Collective investments such as unit trusts and investment trusts let you access investment opportunities and spread risk across dozens of different companies. Investors’ money is pooled together and run by a manager who buys and sells stocks and shares on their behalf to create a diverse portfolio.
While unit trusts and OEICs are structured as ‘open-ended’ funds, investment trusts are ‘closed-ended’. With open-ended funds, a fund manager creates units for new investors and cancels them when money is taken out. Therefore the fund grows larger as more people invest, and shrinks as they cash in. An investment trust, meanwhile, has a fixed number of shares which investors can buy and sell on the stock market. It is ‘closed-ended’ in the sense that when investors buy or sell the shares the Trust’s assets don’t change.
Access hard-to-reach markets
Investment trusts are sometimes overlooked, but they can have some important advantages. Having a fixed number of shares means there is no need to buy or sell assets to keep up with the changing demand of investors. This can allow a fund manager to be more fully invested as there is no need to keep some cash in reserve to meet redemptions.
It also means that investment trusts can be more appropriate vehicles to access more esoteric, ‘illiquid’ assets that cannot be traded easily, such as commercial property, infrastructure projects, frontier markets or private companies. Having a fixed pool of assets means that there is no need to engage in lengthy or expensive buying and selling to meet investor demand.
Another important feature of investment trusts is the option to borrow to invest, also known as ‘gearing’. This generally increases the volatility of a trust’s asset value – and share price – which can mean a boost to returns in a rising market. However, the opposite is generally the case in a falling market and, if not carefully managed, a Trust can become burdened with expensive borrowing arrangements.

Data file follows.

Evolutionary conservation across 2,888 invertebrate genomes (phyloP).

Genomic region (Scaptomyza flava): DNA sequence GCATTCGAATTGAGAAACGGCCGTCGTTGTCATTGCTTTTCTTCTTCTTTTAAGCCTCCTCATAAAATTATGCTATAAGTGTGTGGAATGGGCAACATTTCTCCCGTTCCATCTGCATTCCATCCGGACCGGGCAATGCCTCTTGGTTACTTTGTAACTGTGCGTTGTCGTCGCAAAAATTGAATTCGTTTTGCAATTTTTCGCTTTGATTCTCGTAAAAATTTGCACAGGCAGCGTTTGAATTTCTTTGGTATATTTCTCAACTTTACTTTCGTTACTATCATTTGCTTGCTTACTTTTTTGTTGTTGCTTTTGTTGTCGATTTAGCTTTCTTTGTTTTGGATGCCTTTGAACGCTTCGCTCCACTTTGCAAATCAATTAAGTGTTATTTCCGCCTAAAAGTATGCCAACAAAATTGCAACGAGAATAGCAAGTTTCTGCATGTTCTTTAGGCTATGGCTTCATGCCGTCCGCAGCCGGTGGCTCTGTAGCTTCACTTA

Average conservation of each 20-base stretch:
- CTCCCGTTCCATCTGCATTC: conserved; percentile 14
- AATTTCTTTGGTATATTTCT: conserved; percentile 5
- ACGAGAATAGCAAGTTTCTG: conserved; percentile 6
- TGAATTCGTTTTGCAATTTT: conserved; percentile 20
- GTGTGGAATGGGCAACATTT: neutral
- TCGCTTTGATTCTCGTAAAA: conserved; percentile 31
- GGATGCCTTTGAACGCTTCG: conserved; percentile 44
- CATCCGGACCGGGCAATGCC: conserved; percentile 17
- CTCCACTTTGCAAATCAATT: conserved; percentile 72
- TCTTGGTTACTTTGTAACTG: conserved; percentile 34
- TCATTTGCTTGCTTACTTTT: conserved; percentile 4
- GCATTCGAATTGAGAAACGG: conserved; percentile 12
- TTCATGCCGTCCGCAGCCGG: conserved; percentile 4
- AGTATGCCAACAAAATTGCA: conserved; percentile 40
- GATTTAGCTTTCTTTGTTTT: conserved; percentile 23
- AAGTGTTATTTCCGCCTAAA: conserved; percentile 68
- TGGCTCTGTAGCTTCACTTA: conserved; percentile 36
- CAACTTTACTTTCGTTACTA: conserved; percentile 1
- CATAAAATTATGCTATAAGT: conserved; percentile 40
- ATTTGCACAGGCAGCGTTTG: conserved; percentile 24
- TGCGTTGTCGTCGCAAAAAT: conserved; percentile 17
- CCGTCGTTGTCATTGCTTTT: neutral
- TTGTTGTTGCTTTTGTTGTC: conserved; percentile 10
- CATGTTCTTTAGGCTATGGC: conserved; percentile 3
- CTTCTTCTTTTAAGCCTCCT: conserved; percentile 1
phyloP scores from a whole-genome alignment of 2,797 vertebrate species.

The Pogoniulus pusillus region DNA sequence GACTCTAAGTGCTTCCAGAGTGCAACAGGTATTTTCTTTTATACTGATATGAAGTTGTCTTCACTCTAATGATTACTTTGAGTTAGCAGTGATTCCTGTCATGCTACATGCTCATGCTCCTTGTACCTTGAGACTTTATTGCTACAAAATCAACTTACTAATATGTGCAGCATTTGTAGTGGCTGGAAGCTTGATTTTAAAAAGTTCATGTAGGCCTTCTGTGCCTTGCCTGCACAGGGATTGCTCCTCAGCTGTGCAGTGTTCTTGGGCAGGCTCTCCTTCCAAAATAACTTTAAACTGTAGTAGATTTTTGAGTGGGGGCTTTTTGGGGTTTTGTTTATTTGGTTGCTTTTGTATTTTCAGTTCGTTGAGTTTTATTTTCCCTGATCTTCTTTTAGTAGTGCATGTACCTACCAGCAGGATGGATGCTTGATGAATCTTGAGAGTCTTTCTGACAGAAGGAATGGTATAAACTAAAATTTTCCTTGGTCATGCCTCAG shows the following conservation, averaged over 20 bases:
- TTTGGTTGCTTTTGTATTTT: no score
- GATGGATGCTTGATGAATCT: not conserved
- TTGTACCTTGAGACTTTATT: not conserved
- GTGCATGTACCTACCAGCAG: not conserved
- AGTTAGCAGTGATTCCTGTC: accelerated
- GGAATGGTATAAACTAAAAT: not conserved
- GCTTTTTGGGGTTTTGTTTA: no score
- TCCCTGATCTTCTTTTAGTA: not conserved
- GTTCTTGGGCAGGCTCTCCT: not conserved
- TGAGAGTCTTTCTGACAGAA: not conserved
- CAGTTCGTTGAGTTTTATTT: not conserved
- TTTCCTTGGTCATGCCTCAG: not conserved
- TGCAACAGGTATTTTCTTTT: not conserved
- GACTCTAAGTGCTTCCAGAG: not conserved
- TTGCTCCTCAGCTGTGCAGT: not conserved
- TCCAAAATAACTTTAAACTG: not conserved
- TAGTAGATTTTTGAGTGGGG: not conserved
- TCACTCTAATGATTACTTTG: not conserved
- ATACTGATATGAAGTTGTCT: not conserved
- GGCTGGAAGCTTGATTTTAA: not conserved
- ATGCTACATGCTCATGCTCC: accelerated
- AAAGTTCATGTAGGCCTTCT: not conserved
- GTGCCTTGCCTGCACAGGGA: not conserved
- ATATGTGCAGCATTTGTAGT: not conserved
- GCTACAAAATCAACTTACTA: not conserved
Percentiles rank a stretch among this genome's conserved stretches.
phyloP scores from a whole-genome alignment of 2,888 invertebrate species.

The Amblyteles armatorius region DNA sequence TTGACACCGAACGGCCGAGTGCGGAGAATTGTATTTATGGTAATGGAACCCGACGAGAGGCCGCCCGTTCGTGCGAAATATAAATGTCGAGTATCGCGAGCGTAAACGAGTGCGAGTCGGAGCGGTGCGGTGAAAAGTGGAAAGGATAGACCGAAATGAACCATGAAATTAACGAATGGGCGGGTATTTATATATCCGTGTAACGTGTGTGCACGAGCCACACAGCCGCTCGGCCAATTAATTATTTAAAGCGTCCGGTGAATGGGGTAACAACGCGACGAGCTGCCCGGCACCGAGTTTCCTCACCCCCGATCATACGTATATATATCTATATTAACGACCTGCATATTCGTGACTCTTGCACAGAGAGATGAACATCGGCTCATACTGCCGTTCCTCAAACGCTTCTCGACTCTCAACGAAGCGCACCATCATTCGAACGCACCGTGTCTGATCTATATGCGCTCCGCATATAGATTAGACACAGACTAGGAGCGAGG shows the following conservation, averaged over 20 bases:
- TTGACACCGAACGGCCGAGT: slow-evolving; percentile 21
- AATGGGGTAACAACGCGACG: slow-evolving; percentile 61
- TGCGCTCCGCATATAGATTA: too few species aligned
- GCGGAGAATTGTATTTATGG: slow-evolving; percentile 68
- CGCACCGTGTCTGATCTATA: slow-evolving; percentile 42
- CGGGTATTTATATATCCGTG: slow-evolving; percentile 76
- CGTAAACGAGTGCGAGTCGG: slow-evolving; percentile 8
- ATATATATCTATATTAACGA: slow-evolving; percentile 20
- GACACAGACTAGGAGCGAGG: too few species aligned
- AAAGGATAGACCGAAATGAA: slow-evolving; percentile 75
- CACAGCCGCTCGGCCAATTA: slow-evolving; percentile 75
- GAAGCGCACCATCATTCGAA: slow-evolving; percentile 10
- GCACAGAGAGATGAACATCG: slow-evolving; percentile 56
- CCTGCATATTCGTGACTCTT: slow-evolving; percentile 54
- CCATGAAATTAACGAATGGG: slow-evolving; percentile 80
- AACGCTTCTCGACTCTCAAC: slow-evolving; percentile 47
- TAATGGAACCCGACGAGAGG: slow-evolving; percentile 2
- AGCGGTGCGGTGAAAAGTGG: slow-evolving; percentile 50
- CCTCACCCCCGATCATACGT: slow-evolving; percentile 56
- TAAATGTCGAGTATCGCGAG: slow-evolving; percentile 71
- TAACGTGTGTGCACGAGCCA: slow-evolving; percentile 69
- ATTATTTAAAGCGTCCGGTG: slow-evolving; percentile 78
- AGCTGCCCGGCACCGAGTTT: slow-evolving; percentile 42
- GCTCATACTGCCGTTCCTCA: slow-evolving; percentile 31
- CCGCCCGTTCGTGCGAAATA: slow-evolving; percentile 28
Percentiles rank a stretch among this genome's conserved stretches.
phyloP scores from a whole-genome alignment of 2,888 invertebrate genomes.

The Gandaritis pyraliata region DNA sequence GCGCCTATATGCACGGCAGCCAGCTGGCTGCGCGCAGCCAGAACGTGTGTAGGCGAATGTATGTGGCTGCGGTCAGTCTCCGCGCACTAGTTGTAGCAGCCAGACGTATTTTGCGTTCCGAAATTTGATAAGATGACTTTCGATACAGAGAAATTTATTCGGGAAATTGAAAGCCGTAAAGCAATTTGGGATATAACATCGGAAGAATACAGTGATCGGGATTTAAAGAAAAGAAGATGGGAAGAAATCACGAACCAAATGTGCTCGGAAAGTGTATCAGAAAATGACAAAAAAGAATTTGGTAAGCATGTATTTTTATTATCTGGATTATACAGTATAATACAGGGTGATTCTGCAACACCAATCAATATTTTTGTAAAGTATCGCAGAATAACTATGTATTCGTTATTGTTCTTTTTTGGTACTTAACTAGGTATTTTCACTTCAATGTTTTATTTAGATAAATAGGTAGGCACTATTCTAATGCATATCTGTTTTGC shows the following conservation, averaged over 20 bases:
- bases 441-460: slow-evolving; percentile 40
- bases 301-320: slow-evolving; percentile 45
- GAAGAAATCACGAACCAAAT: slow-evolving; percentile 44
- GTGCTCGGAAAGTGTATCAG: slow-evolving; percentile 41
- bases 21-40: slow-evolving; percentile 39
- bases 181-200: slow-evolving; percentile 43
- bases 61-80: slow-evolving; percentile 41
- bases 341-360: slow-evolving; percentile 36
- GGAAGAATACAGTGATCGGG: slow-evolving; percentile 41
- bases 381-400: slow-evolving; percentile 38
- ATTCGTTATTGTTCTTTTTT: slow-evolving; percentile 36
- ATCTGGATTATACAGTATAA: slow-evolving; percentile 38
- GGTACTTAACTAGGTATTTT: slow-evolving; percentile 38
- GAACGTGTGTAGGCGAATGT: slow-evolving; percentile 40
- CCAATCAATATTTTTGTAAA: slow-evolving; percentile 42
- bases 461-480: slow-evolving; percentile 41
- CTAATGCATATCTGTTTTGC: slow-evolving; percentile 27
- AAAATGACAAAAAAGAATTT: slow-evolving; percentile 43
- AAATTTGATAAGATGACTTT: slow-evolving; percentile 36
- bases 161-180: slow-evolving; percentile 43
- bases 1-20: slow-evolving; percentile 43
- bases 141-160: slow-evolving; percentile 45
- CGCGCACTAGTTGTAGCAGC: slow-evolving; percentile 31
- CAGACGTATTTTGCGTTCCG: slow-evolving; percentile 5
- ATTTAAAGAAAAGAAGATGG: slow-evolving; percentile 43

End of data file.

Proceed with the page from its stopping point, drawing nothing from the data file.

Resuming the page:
There are plenty of examples of gearing being successfully implemented. Among the most notable is Scottish Mortgage, which invests in many of the world’s leading technology companies, including Amazon, Tesla and Facebook. It is geared and has appreciated considerably in the last ten years, making use of its structure to invest in both listed and unlisted companies; though past performance is not an indication of future returns.
Smooth out income
For income seekers, a further defining characteristic of investment trusts is the ability to retain income generated by its underlying assets. This can help smooth dividend payments to investors. For instance, in a recession when lots of dividend cuts take place a Trust can use reserves to maintain or even grow its payments.
This is appealing to investors who rely on the income their investments generate, and some Trusts have been able to keep paying a high level of income to investors despite Covid-related cuts, deferrals and cancellations of dividends in their underlying shareholdings.
Finally, investment trusts can sometimes offer opportunities to take advantage of depressed investor sentiment. As the share price is determined by supply and demand the market value of the Trust’s assets doesn’t necessarily equate to its valuation – it can trade at less than the sum of its parts (a discount) or more (a premium).
Savvy investors can potentially take advantage by buying into a pool of assets below their true worth if, for instance, they are investing in unfashionable areas. However, there are no guarantees any discount will narrow and investment performance is likely to be a more important factor in overall returns.
Investment Trusts on the Direct Investment Service Preferred List
Unlike some of our competitors, we include investment trusts on our list of preferred investment for new investment –Direct Investment Service Preferred List. This is in order to provide a breadth of choice and to acknowledge the advantages they can have.
The investment trusts currently on the list are:
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